Brazil’s internet can handle the Covid-19 crisis, say officials

. Mar 25, 2020
With the uptick of people using streaming services during self-isolation, there was a fear that Brazil's internet would not be up to the task. Officials say there is nothing to worry about Anucha Cheechang Photo: Anucha Cheechang/Shutterstock

The Brazilian in-person economy is being essentially shut down, as state administrations impose restrictions on movement and commerce. Millions of people are now working remotely, and streaming services are offering free content for the population to endure its self-isolation. However, with so many people online, the question now is how well the network will handle this unprecedented demand. Internet traffic has significantly jumped in Brazil during the month of March, to 11 terabits per second (Tbps).

For Brazilian regulators,

however, there is no need to worry. They say the Brazilian network has more than enough room to support the increase in traffic.</p> <p>According to Milton Kaoru Kashiwakura, director of special projects and development at — the executive body of Brazil’s Internet Management Committee — internet use has risen 25 percent in the past three months alone. And that has led regulators to increase the number of Internet Exchange points (IX) to 33. These huge neutral data centers allow hundreds of organizations to exchange data among themselves, making the internet network more resilient and cheaper. &#8220;Thanks to this effort,&#8221; says Mr. Kashiwakura, &#8220;Brazil can expand its broadband abilities to manage heavier traffic.&#8221;</p> <p>“Covid-19 comes at a moment when our networks are updated and may be escalated to 25 Tbps, twice the amount of bandwidth currently used,” he told <strong>The Brazilian Report</strong>.&nbsp;&nbsp;</p> <p>As we reported in our <a href="">March 20 Tech Roundup</a>, internet service providers experienced a 15-percent higher peak of consumption in the first three days of self-isolation measures and feared they might not be able to withstand a 100-to-200 percent increase.&nbsp;&nbsp;</p> <p>For Mr. Kashiwakura, despite having more people using the internet, consumption peaks are similar to pre-Covid-19 levels. The biggest change concerned the period of use. “People are using more bandwidth during the day, close to peak levels in the afternoon. But if providers were supporting them during the previous peak at 9 pm, they will be able to maintain service,” he said.&nbsp;&nbsp;</p> <figure class="wp-block-image"><img loading="lazy" width="1024" height="389" src="" alt="brazilian internet" class="wp-image-34045" srcset=" 1024w, 300w, 768w, 610w, 1487w" sizes="(max-width: 1024px) 100vw, 1024px" /></figure> <h2>Preventive steps</h2> <p>Companies, however, have been taking steps to avoid potential issues. Globo, Brazil&#8217;s largest broadcaster, said it will reduce the quality of its transmissions on streaming service GloboPlay and <a href=",globoplay-reduzira-qualidade-do-streaming-durante-pandemia,70003243885">will disable higher resolutions</a> such as 4K or Full HD. According to the company, this will allow for data savings of 52 percent, allowing more people to access its content.</p> <p><a href=",netflix-vai-reduzir-qualidade-de-transmissao-de-video-no-brasil,70003245172">Netflix decided to keep its high-quality streams</a>, but will restrain the bit rate transmitted in Brazil for 30 days, leading to savings of 25 percent. Facebook and Instagram will also reduce video resolution in Latin America, while Amazon Prime and YouTube are currently adopting restrictive measures only in Europe.</p> <p>Mr. Kashiwakura points out that these are helpful measures, as networks are not uniform and not all of them have the ability to sustain this growth, which might affect performance. However, he stresses that the measurement system has not found any “significant degradation” yet.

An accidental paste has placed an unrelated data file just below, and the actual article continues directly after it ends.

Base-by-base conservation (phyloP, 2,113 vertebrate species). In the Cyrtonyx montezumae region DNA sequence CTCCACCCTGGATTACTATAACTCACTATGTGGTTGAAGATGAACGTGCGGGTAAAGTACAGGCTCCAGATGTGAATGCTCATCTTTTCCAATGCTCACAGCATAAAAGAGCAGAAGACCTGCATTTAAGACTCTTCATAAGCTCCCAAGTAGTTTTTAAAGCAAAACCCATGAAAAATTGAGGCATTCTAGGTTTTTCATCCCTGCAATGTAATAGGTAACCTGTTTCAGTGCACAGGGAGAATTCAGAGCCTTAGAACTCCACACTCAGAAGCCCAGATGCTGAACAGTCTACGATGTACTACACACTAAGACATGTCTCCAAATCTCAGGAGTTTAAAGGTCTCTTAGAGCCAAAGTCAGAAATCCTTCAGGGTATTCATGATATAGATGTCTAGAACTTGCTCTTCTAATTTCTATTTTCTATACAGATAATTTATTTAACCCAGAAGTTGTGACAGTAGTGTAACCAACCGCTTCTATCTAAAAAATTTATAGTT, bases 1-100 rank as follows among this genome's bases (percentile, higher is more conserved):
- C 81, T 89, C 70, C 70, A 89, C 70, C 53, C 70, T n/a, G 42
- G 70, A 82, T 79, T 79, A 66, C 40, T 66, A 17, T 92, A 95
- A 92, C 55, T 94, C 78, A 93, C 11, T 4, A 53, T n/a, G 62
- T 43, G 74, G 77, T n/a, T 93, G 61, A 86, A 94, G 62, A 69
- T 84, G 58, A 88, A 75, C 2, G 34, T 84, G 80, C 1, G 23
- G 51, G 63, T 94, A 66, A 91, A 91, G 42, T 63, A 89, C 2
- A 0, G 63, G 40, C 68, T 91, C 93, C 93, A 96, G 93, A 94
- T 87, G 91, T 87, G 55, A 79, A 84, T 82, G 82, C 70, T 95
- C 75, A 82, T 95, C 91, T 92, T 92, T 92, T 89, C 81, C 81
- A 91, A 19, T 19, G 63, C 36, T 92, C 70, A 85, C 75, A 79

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Natália Scalzaretto

Natália Scalzaretto has worked for companies such as Santander Brasil and Reuters, where she covered news ranging from commodities to technology. Before joining The Brazilian Report, she worked as an editor for Trading News, the information division from the TradersClub investor community.

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